Aquino: Safety lapses caused Robredo crash

MANILA, Philippines (UPDATED) - A series of lapses in safety procedures, both in flight and on the ground, led to the deadly August 18 crash off Masbate City that killed Interior Secretary Jesse Robredo and 2 pilots, according to the results of the investigation conducted by the Civil Aviation Authority of the Philippines (CAAP) into the incident.

President Benigno Aquino III presented the results of the CAAP probe in a press conference Tuesday, November 13.

Aquino summarized the results of the probe in a brief speech that aired live from Malacañang.

1. Capt Jessup Bahinting has no sufficient experience and knowledge in one-engine inoperative emergencies.

"Malinaw ito nang nabigo niyang panatilihin ang ligtas na paglipad ng eroplano nang iisang makina na lamang ang gumagana."

The report said that instead of returning to Mactan when they encountered engine trouble 23 minutes into the flight, Bahinting continued to fly towards Naga City.

"Inabot pa sila ng pitumpung minuto sa himpapawid bago ang kanilang pagbagsak. Ibig sabihin, kung agad silang bumalik sa Mactan, mataas ang posibilidad na naiwasan ang aksidente (It took them an additional 77 minutes before the plane crashed. This means that if the plane returned to Mactan, they could have avoided an accident.)," Aquino said.

2. The lowering of landing gear and flaps on the plane's approach to the Masbate airport were against the Flight Manual Procedures for the Piper Seneca aircraft, especially since they were not sure if they will even reach the runway.

The said maneuver added "drag" and slowed down the plane until it was beyond the pilot's control, which eventually led to the crash.

3. Regulatory requirements were also circumvented by Aviatour's Fly'n Inc, the company that owned the Piper Seneca plane, conniving with an inspector of the CAAP.

Aquino said that in November 2011, the right hand engine propeller of the ill-fated plane was replaced, and the propeller overhaul report was approved in a short span of time.

According to the CAAP report, Nelson Napata, Aviatour's director for maintenance, filed the report, which was immediately approved by CAAP Airworthiness Inspector Fernando Abalos.

CAAP records showed the plane underwent a test flight, but there was no record on the aircraft logbook and no flight plan was filed at the Mactan International Aiport, Aquino said.

'Not acceptable'

"Malinaw po ang ginawa nilang panlilinlang at pandaraya. Ang naging kabayaran: buhay ng tatlong tao (Their deception was clear. It cost the lives of 3 people)," Aquino said.

"Sintomas ito sa paglaganap ng katiwalian sa isang sistemang matagal nang umiiral, na isinasaayos na ngayon ng pamahalaan (This is symptomatic of widespread corruption and an entrenched system that is now being put in order by the government)," he said.

There was also a lack of checks and balances within Aviatour, Aquino said. The investigation revealed that the company's mechanics themselves handled the plane's maintenance, even if they are not authorized by the company.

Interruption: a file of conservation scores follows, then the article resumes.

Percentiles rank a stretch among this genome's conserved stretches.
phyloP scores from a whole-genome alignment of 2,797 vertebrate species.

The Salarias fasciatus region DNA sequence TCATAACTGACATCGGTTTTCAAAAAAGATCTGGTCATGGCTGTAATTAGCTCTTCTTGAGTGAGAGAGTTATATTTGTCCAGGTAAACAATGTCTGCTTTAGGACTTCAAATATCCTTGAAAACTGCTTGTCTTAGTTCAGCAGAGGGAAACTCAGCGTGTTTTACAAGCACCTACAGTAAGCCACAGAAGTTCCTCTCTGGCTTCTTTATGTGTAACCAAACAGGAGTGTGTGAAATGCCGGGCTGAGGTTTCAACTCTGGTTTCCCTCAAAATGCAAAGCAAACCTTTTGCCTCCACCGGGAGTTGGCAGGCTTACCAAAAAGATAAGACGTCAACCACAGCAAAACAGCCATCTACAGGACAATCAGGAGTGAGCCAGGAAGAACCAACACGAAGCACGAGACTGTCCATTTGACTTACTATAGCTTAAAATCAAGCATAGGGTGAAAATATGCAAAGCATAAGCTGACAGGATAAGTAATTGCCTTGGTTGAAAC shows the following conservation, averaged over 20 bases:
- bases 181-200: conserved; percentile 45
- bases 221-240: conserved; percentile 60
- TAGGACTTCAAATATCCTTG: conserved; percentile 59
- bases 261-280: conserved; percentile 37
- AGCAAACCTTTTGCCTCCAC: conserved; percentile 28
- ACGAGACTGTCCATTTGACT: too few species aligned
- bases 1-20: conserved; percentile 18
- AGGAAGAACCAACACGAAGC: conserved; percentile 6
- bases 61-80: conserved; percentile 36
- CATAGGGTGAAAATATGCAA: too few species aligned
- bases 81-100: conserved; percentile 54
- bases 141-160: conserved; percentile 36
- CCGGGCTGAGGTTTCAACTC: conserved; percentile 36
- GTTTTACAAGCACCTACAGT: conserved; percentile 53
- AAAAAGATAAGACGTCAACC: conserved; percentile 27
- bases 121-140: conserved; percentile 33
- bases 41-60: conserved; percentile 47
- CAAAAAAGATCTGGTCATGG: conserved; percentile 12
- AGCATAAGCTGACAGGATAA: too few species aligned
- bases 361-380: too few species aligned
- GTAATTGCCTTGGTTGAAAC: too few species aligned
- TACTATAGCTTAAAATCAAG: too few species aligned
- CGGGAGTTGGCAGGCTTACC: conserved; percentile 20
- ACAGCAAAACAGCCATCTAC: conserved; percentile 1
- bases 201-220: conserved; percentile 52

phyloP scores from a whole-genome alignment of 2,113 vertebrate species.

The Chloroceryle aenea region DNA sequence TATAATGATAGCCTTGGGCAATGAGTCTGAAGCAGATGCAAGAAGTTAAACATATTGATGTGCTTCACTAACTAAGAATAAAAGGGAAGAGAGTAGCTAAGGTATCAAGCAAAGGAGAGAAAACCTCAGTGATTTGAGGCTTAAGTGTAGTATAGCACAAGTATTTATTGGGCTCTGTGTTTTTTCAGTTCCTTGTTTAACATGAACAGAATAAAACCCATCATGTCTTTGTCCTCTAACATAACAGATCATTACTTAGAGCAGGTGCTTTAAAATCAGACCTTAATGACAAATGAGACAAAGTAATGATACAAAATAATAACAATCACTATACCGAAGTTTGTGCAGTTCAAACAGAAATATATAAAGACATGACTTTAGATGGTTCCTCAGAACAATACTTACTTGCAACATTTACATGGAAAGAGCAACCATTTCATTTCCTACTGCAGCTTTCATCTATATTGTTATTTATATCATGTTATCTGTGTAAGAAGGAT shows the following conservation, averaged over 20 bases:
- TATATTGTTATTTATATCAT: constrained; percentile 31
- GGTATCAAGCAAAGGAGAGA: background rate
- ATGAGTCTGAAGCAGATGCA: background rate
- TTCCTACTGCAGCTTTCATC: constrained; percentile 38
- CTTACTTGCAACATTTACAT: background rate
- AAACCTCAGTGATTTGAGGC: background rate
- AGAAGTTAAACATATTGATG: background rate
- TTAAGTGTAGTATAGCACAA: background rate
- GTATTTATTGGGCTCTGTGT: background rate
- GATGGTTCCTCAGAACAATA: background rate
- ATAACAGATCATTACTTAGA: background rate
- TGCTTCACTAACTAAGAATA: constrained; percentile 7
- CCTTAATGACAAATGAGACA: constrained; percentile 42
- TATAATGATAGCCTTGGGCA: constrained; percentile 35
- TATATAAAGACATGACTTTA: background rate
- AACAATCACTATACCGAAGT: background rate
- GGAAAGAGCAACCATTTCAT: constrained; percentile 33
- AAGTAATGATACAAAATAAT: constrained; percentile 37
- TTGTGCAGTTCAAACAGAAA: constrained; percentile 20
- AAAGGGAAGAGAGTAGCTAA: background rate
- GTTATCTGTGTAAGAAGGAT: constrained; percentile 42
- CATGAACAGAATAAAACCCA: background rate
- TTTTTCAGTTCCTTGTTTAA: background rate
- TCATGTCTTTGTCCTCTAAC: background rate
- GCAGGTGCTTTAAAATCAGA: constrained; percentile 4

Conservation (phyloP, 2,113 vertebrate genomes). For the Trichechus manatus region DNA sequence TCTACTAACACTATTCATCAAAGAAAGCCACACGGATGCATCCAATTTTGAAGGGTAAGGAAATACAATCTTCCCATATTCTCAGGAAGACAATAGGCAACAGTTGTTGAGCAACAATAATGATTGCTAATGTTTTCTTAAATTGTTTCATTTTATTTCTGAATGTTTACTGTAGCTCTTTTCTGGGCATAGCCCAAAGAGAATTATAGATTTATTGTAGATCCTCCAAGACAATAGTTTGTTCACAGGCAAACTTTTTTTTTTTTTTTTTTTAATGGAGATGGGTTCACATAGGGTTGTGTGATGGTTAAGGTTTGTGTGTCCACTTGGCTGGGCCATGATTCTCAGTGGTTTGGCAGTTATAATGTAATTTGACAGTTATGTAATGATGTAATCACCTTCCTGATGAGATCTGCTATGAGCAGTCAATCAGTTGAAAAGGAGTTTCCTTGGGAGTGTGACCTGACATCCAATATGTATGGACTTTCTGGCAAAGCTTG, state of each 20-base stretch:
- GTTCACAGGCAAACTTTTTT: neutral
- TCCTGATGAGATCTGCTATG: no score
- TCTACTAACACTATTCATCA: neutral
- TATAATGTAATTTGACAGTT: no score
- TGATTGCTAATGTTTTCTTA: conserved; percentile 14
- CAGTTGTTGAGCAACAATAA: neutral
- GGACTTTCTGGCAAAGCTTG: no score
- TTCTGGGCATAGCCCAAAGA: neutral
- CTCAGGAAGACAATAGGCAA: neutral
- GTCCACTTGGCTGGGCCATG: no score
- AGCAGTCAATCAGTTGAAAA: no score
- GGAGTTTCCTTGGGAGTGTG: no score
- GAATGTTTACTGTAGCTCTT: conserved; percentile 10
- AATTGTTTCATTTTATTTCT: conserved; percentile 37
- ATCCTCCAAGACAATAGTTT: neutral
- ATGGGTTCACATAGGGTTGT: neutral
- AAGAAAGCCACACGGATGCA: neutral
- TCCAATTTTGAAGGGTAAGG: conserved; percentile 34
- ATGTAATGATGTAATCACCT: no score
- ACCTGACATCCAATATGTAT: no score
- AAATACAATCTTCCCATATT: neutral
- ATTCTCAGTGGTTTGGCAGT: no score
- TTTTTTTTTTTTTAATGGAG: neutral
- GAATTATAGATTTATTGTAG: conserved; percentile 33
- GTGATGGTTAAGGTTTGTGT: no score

"Dahil sa patung-patong at pare-parehong tungkulin ng kanilang mga opisyal, nagkakaroon ng conflict of interest, kaya hindi nabibigyan ng tamang atensyon ang ligtas na kondisyon ng eroplano (Because of overlapping responsibilities of their officials, conflict of interest arose, and the airplane's safety was not given proper attention)," he said.

 The President said this is not acceptable, and evidence is still being collected for the filing of appropriate charges.

"Hindi po tayo papayag na manatili ang ganitong kalakaran, kaya naman patuloy po ang paglilikom ng iba pang ebidensya upang mapanagot ang sinumang may pagkukulang sa panig ng Aviatour's, at maging ng CAAP," he said.

With this, Aquino said he has ordered the Department of Transportation and Communication (DOTC) to strengthen the CAAP, as well as other related agencies, to hasten the reform of the aviation industry.

"Lahat po ng permit at lisensiyang inaprubahan ng CAAP, muli nating pinapa-audit, at kung may makita tayong dumaan sa shortcut at lumabag sa mga nakasaad sa Philippine Civil Air Regulations, agad po nating babawiin," he said.

Charges, changes

CAAP Director General William Hotchkiss said a new probe will be conducted to look into the possible liability of other CAAP and Aviatour personnel in the crash.

"I have caused the creation of special investigation body to look into the culpabilities---administrative, criminal, whatever culpabilities they are of the personnel involved not just in CAAP but also with those in Aviatour‘s," he said.

He has designated Assistant Director General Abdiel Dan Elijah Fajardo to look into the matter.

"Whatever is turned up by the investigating body will definitely also feel the brunt of the full implementation of Philippine Civil Air Regulations," the CAAP chief added.

Present at the briefing were Transportation and Communication Sec Joseph Emilio Abaya, Interior and Local Government Sec Mar Roxas, and members of the CAAP team.

Last September 10, CAAP Deputy Director General John Andrews said there was no foul play in the crash.

The CAAP committee was formed last August 27, by way of an authority order issued by Hotchkiss.

The committee was chaired by CAPP Accident Investigation Board Chief Capt Amado Soliman. Members include Philippine Airlines senior vice president Capt. Beda Badiola, Retired Philippine Air Force (PAF) Gen Ramon Ragasa, Cebu Pacific director for safety Felipe Timola Jr and Col Allen Paredes, also of the PAF. -


More on this story: